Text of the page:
The Institute for Supply Management surveys more than 375 firms from numerous sectors across the United States, including agriculture, mining, construction, transportation, communications, wholesale trade and retail trade to compile their Non-Manufacturing Index. The non-manufacturing composite index has four equally weighted components: business activity (closely related to a production index), new orders, employment, and supplier deliveries (also known as vendor performance). The first three components are seasonally adjusted but the supplier deliveries index does not have statistically significant seasonality and is not adjusted.
For the composite index, a reading above 50 percent indicates that the non-manufacturing economy is generally expanding; below 50 percent indicates that it is generally declining. The supplier deliveries component index requires extra explanation. A reading above 50 percent indicates slower deliveries and below 50 percent indicates faster deliveries. However, slower deliveries are a plus for the economy—indicating demand is up and vendors are not able to fill orders as quickly.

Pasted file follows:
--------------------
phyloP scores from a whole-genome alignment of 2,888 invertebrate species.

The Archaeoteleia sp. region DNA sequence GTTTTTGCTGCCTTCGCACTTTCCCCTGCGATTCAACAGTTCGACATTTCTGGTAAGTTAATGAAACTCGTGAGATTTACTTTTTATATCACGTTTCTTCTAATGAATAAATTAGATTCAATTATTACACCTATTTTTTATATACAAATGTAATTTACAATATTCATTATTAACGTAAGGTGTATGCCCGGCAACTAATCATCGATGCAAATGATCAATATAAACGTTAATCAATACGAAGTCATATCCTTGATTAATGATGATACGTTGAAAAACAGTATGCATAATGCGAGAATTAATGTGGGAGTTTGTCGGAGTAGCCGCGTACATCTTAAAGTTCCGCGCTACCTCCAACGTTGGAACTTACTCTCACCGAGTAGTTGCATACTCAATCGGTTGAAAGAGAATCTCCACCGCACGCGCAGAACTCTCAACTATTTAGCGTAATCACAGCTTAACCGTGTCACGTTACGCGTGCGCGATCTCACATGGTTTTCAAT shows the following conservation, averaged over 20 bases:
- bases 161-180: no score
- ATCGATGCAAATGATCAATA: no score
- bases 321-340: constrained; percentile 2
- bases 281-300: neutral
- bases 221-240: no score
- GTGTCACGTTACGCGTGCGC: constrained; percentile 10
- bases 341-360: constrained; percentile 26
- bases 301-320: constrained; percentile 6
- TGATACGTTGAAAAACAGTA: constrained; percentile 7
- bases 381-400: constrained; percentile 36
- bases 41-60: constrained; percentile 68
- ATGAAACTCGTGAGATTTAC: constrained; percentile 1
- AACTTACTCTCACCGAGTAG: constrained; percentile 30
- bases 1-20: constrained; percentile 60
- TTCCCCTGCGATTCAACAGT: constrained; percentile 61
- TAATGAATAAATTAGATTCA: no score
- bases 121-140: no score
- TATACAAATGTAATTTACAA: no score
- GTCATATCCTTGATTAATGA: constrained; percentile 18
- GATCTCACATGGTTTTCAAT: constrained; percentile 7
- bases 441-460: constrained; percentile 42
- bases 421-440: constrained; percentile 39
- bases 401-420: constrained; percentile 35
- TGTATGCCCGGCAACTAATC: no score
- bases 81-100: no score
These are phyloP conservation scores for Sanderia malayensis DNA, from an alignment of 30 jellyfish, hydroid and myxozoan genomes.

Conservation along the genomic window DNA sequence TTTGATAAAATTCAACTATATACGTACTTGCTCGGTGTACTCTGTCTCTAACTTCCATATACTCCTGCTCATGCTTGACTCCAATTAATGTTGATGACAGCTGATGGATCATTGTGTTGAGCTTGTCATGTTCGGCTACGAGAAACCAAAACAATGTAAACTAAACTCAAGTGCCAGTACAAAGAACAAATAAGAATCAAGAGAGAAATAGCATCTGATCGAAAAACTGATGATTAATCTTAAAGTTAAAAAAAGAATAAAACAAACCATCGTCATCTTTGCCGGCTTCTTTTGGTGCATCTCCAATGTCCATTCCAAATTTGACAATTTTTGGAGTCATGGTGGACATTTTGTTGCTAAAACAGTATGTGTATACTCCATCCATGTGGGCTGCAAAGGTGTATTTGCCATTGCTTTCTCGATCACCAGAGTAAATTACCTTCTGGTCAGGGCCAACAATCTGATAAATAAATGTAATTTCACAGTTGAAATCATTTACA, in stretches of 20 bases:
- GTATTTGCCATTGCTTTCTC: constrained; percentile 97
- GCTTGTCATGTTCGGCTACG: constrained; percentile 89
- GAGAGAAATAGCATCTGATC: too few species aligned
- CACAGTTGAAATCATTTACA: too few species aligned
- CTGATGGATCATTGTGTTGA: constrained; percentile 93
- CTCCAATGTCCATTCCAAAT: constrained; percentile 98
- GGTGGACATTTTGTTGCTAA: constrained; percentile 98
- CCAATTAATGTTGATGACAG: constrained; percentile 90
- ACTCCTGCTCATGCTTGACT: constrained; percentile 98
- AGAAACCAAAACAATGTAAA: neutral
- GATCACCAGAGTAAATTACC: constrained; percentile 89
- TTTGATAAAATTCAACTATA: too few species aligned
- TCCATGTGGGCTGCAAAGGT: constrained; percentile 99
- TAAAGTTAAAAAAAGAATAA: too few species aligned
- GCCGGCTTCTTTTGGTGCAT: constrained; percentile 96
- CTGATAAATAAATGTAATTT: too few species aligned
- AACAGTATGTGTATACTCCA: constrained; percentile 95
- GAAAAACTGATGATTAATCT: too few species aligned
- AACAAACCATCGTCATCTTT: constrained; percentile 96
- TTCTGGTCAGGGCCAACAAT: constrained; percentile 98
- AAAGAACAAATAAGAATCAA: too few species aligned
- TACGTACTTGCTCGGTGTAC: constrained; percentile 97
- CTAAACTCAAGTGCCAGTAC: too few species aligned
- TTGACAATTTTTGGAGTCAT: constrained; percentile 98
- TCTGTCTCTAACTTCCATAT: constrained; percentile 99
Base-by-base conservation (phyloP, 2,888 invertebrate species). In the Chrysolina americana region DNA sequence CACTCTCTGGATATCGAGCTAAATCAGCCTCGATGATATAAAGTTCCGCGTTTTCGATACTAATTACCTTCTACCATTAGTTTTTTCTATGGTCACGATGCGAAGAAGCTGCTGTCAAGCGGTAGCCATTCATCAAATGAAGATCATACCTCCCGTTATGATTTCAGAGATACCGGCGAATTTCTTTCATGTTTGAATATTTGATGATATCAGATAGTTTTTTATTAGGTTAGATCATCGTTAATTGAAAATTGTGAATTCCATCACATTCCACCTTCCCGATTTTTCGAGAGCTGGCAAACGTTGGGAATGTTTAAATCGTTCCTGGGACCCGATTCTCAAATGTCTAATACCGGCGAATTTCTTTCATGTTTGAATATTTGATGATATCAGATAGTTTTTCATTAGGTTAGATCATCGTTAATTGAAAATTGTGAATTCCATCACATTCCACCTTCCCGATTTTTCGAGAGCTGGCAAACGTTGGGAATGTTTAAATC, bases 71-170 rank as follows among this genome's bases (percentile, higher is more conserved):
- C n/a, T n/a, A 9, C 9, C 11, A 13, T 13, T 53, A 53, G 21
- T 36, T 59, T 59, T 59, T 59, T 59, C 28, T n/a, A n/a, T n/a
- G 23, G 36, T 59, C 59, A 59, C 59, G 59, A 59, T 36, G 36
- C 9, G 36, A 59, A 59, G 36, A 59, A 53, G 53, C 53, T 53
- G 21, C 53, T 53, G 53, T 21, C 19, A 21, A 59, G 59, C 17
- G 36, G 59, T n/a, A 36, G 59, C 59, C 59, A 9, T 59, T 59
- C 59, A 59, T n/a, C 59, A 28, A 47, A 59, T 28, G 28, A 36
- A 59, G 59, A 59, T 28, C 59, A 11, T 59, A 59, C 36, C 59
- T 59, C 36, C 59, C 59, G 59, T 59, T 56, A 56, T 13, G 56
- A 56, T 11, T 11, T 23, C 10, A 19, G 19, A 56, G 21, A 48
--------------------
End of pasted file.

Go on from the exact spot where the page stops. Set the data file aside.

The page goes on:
By monitoring the ISM Non-Manufacturing Index, investors are able to better understand national economic conditions. When this index is increasing, investors can assume that the stock markets should increase because of higher corporate profits. The opposite can be thought of the bond markets, which may decrease as the ISM Non-Manufacturing Index increases because of sensitivity to potential inflation.
The ISM Non-Manufacturing Index gets more attention than its ISM manufacturing counterpart, partially due to its seasonally adjusted figures for several of its components.